A new software program predicts environmental noise and modulates voices to simulate sound on different worlds
You may know how other planets look, like the rust orange, dusty surface of Mars or the vibrant teal of Uranus. But what do those planets sound like?
Timothy G Leighton from the University of Southampton in the UK has designed a software program that produces extra-terrestrial environmental sounds and predicts how human voices might change in distant worlds. He will demonstrate his work at the 184th Meeting of the Acoustical Society of America
The presentation is part of a special session that brings together the acoustics and planetary science communities.
Acoustical studies became essential during the Huygens lander’s descent into Titan’s atmosphere in 2005 and in the more recent Mars InSight and Mars 2020 missions.
These successful missions carried customised active and passive acoustic sensors operating over a wide spectrum, from very low frequencies (infrasound, below the human hearing threshold) to ultrasound (above human hearing).
Leighton said: “For decades, we have sent cameras to other planets in our solar system and learned a great deal from them. However, we never really heard what another planet sounded like until the very recent Mars Perseverance mission.”
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Sound on other worlds
Scientists can harness sound on other worlds to learn about properties that might otherwise require a lot of expensive equipment, like the chemical composition of rocks, how atmospheric temperature changes, or the roughness of the ground.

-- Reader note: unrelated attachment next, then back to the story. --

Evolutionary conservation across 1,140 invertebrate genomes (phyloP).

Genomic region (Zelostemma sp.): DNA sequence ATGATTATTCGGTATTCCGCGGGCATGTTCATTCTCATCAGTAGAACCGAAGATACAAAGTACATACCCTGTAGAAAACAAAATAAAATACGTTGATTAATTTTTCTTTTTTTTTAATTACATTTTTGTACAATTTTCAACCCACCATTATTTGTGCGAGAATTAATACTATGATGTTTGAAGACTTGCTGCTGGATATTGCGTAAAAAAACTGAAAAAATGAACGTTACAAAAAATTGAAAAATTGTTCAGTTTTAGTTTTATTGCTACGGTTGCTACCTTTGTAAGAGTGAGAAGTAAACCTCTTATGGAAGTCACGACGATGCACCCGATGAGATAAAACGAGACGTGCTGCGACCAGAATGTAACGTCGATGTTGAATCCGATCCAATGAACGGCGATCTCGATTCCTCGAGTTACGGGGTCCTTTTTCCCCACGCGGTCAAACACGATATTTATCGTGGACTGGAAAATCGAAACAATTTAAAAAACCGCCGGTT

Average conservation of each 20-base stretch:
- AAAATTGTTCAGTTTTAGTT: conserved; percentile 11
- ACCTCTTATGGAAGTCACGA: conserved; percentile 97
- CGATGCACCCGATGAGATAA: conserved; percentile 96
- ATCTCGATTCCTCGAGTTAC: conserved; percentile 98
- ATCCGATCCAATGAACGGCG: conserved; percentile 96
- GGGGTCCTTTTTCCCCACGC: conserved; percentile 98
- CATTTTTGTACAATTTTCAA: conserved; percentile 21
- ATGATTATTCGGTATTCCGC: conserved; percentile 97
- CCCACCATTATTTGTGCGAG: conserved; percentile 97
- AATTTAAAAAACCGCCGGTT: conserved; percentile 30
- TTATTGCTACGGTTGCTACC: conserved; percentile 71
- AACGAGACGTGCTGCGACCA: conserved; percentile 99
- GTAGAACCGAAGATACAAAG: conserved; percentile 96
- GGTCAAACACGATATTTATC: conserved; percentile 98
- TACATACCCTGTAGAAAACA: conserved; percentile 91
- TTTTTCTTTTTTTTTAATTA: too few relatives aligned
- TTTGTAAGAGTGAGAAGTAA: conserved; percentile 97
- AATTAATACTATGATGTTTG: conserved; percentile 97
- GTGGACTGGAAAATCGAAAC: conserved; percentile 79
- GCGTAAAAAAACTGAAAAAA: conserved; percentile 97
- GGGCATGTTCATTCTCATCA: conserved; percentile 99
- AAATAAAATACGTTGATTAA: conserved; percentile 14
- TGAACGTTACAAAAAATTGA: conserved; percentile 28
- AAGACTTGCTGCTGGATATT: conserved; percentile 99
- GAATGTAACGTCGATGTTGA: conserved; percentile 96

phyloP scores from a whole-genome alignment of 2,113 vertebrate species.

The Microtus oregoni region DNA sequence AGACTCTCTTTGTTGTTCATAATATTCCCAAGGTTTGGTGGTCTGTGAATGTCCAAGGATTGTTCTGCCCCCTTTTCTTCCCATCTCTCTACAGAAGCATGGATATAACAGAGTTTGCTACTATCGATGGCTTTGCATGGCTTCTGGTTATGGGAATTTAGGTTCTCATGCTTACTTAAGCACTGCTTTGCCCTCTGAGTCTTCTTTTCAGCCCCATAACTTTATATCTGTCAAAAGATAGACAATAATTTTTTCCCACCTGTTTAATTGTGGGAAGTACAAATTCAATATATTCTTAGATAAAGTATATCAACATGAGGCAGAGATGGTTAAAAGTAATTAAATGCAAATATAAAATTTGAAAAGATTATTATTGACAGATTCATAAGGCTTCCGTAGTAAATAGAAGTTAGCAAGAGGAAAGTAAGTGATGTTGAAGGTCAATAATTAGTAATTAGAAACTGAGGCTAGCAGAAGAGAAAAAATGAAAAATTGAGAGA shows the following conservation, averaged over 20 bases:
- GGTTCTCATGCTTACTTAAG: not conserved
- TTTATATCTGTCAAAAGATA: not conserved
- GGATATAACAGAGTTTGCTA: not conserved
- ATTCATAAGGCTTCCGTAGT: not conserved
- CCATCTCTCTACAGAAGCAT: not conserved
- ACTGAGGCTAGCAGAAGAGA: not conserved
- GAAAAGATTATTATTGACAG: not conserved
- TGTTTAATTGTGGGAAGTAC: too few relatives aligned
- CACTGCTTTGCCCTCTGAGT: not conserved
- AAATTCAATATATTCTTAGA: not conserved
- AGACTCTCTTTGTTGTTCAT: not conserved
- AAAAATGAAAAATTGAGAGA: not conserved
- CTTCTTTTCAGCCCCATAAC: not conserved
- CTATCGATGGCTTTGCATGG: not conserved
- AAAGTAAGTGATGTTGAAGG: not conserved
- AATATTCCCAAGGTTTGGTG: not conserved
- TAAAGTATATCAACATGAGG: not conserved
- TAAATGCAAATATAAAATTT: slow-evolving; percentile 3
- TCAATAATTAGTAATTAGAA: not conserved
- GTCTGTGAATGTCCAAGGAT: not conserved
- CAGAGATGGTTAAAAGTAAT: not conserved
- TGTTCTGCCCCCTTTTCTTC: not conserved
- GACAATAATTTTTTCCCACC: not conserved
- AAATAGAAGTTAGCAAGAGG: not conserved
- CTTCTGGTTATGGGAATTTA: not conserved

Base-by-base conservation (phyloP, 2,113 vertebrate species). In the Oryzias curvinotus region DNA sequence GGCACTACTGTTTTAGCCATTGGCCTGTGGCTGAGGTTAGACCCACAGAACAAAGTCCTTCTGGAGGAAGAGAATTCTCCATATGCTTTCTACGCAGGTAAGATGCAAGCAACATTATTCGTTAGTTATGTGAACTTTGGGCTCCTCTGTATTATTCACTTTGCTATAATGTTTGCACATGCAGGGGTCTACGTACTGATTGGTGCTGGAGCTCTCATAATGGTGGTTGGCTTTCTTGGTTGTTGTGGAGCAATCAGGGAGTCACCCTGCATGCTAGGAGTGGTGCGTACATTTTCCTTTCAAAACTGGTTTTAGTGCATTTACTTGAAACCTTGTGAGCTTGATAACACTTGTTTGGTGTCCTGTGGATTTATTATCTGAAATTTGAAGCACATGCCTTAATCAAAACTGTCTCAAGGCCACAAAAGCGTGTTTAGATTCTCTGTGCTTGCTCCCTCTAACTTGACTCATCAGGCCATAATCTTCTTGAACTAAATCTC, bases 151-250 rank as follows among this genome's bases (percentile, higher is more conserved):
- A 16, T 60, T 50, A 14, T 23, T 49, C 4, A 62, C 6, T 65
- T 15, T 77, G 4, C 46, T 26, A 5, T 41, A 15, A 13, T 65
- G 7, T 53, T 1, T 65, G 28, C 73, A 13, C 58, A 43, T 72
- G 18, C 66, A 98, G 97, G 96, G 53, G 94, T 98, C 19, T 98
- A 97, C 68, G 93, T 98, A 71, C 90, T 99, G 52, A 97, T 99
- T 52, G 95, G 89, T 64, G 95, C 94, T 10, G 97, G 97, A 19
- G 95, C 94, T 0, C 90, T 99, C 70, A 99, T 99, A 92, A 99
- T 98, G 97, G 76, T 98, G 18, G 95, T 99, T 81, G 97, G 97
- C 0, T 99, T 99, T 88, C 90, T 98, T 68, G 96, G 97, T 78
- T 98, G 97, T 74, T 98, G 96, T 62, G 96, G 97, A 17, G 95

Extra-terrestrial sounds could also be used in the search for Life. At first glance, Jupiter’s moon Europa may seem a hostile environment, but below its shell of ice lies a potentially life-sustaining ocean.
Leighton said: “The idea of sending a probe on a seven-year trip through space, then drilling or melting to the seabed, poses mind-boggling challenges in terms of finance and technology.
“The ocean on Europa is 100 times deeper than Earth’s Arctic Ocean, and the ice cap is roughly 1,000 times thicker.
“However, instead of sending a physical probe, we could let sound waves travel to the seabed and back and do our exploring for us.”
Planets’ unique atmospheres impact sound speed and absorption. For example, the thin, carbon dioxide-rich Martian atmosphere absorbs more sound than Earth’s, so distant noises appear fainter.
Anticipating how sound travels is important for designing and calibrating equipment like microphones and speakers.
Hearing the sound from other planets is beneficial not just for scientific purposes, but also for entertainment.
Science-fiction films contain vivid imagery to mimic the look of other worlds but often lack the immersive quality of how those worlds would sound.
Leighton’s software will showcase predictions of the sounds of other worlds at planetariums and museums.
In the case of Mars, it will include actual sounds thanks to the US/ European Perseverance team and China’s Zhurong mission.
The special session, chaired by Leighton and Andi Petculescu, is the third forum on acoustics in planetary science organised at a meeting of the Acoustical Society of America.
Petculescu said: “The success of the first two ASA special sessions on this subject has led to quite a few collaborations between the two communities, a trend that we hope will carry on.”
Image: This illustration depicts Mars helicopter Ingenuity during a test flight on Mars. Ingenuity was taken to the red planet strapped to the belly of the Perseverance rover (seen in the background). Credit: NASA/ JPL-Caltech. Public domain.